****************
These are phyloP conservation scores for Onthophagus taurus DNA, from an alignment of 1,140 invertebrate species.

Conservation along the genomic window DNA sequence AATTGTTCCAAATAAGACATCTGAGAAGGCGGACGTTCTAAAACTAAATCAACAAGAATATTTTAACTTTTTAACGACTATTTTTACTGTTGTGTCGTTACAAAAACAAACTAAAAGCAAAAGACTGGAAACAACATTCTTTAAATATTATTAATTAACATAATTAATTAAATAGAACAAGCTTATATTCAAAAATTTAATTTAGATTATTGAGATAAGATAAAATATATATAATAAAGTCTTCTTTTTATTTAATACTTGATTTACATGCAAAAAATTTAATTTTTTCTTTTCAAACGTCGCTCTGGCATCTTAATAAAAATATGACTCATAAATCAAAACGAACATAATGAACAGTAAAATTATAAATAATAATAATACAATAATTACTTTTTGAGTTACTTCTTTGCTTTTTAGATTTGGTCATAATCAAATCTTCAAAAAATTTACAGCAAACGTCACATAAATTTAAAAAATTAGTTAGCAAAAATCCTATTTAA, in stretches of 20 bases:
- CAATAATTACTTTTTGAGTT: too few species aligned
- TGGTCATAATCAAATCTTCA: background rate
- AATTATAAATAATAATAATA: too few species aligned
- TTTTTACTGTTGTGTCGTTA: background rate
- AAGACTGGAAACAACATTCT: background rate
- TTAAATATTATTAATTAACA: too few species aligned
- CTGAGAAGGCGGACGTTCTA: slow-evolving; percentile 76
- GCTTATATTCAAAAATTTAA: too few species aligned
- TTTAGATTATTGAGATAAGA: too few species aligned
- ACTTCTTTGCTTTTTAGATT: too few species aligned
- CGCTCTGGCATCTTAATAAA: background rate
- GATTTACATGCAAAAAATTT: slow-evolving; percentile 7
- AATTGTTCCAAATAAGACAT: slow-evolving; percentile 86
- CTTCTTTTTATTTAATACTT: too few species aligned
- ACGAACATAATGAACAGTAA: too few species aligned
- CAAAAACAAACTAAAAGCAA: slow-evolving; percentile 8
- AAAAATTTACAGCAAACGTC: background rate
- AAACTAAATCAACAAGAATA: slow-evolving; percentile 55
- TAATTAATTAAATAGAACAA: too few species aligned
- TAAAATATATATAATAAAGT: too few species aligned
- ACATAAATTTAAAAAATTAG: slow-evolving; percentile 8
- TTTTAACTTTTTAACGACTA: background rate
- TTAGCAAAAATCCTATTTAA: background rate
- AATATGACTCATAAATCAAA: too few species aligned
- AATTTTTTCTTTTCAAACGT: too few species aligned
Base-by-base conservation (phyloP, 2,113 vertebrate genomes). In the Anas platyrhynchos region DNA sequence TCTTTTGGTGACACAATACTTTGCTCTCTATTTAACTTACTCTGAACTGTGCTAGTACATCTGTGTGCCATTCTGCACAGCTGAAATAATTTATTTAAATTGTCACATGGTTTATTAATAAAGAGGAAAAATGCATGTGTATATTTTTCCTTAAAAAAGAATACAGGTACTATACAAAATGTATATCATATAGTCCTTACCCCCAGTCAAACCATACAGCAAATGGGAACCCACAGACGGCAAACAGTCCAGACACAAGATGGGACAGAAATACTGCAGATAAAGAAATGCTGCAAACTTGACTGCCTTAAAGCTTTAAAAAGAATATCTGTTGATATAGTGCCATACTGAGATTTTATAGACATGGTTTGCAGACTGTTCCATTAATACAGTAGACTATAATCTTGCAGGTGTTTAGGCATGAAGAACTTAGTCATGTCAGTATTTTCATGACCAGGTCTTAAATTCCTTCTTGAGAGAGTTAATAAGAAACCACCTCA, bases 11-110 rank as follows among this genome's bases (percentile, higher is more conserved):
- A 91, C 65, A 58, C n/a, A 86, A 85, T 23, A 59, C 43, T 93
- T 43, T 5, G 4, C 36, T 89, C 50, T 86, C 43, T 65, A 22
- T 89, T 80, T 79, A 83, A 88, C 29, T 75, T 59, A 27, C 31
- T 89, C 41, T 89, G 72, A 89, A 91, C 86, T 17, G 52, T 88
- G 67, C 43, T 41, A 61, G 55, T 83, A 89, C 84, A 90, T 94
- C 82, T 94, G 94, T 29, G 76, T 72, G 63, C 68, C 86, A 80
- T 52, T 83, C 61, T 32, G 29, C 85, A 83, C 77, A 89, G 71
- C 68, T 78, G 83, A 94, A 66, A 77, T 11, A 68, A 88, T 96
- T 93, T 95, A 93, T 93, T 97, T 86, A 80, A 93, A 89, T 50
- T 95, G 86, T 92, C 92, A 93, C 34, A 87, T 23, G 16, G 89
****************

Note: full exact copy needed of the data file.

These are phyloP conservation scores for Onthophagus taurus DNA, from an alignment of 1,140 invertebrate species.

Conservation along the genomic window DNA sequence AATTGTTCCAAATAAGACATCTGAGAAGGCGGACGTTCTAAAACTAAATCAACAAGAATATTTTAACTTTTTAACGACTATTTTTACTGTTGTGTCGTTACAAAAACAAACTAAAAGCAAAAGACTGGAAACAACATTCTTTAAATATTATTAATTAACATAATTAATTAAATAGAACAAGCTTATATTCAAAAATTTAATTTAGATTATTGAGATAAGATAAAATATATATAATAAAGTCTTCTTTTTATTTAATACTTGATTTACATGCAAAAAATTTAATTTTTTCTTTTCAAACGTCGCTCTGGCATCTTAATAAAAATATGACTCATAAATCAAAACGAACATAATGAACAGTAAAATTATAAATAATAATAATACAATAATTACTTTTTGAGTTACTTCTTTGCTTTTTAGATTTGGTCATAATCAAATCTTCAAAAAATTTACAGCAAACGTCACATAAATTTAAAAAATTAGTTAGCAAAAATCCTATTTAA, in stretches of 20 bases:
- CAATAATTACTTTTTGAGTT: too few species aligned
- TGGTCATAATCAAATCTTCA: background rate
- AATTATAAATAATAATAATA: too few species aligned
- TTTTTACTGTTGTGTCGTTA: background rate
- AAGACTGGAAACAACATTCT: background rate
- TTAAATATTATTAATTAACA: too few species aligned
- CTGAGAAGGCGGACGTTCTA: slow-evolving; percentile 76
- GCTTATATTCAAAAATTTAA: too few species aligned
- TTTAGATTATTGAGATAAGA: too few species aligned
- ACTTCTTTGCTTTTTAGATT: too few species aligned
- CGCTCTGGCATCTTAATAAA: background rate
- GATTTACATGCAAAAAATTT: slow-evolving; percentile 7
- AATTGTTCCAAATAAGACAT: slow-evolving; percentile 86
- CTTCTTTTTATTTAATACTT: too few species aligned
- ACGAACATAATGAACAGTAA: too few species aligned
- CAAAAACAAACTAAAAGCAA: slow-evolving; percentile 8
- AAAAATTTACAGCAAACGTC: background rate
- AAACTAAATCAACAAGAATA: slow-evolving; percentile 55
- TAATTAATTAAATAGAACAA: too few species aligned
- TAAAATATATATAATAAAGT: too few species aligned
- ACATAAATTTAAAAAATTAG: slow-evolving; percentile 8
- TTTTAACTTTTTAACGACTA: background rate
- TTAGCAAAAATCCTATTTAA: background rate
- AATATGACTCATAAATCAAA: too few species aligned
- AATTTTTTCTTTTCAAACGT: too few species aligned
Base-by-base conservation (phyloP, 2,113 vertebrate genomes). In the Anas platyrhynchos region DNA sequence TCTTTTGGTGACACAATACTTTGCTCTCTATTTAACTTACTCTGAACTGTGCTAGTACATCTGTGTGCCATTCTGCACAGCTGAAATAATTTATTTAAATTGTCACATGGTTTATTAATAAAGAGGAAAAATGCATGTGTATATTTTTCCTTAAAAAAGAATACAGGTACTATACAAAATGTATATCATATAGTCCTTACCCCCAGTCAAACCATACAGCAAATGGGAACCCACAGACGGCAAACAGTCCAGACACAAGATGGGACAGAAATACTGCAGATAAAGAAATGCTGCAAACTTGACTGCCTTAAAGCTTTAAAAAGAATATCTGTTGATATAGTGCCATACTGAGATTTTATAGACATGGTTTGCAGACTGTTCCATTAATACAGTAGACTATAATCTTGCAGGTGTTTAGGCATGAAGAACTTAGTCATGTCAGTATTTTCATGACCAGGTCTTAAATTCCTTCTTGAGAGAGTTAATAAGAAACCACCTCA, bases 11-110 rank as follows among this genome's bases (percentile, higher is more conserved):
- A 91, C 65, A 58, C n/a, A 86, A 85, T 23, A 59, C 43, T 93
- T 43, T 5, G 4, C 36, T 89, C 50, T 86, C 43, T 65, A 22
- T 89, T 80, T 79, A 83, A 88, C 29, T 75, T 59, A 27, C 31
- T 89, C 41, T 89, G 72, A 89, A 91, C 86, T 17, G 52, T 88
- G 67, C 43, T 41, A 61, G 55, T 83, A 89, C 84, A 90, T 94
- C 82, T 94, G 94, T 29, G 76, T 72, G 63, C 68, C 86, A 80
- T 52, T 83, C 61, T 32, G 29, C 85, A 83, C 77, A 89, G 71
- C 68, T 78, G 83, A 94, A 66, A 77, T 11, A 68, A 88, T 96
- T 93, T 95, A 93, T 93, T 97, T 86, A 80, A 93, A 89, T 50
- T 95, G 86, T 92, C 92, A 93, C 34, A 87, T 23, G 16, G 89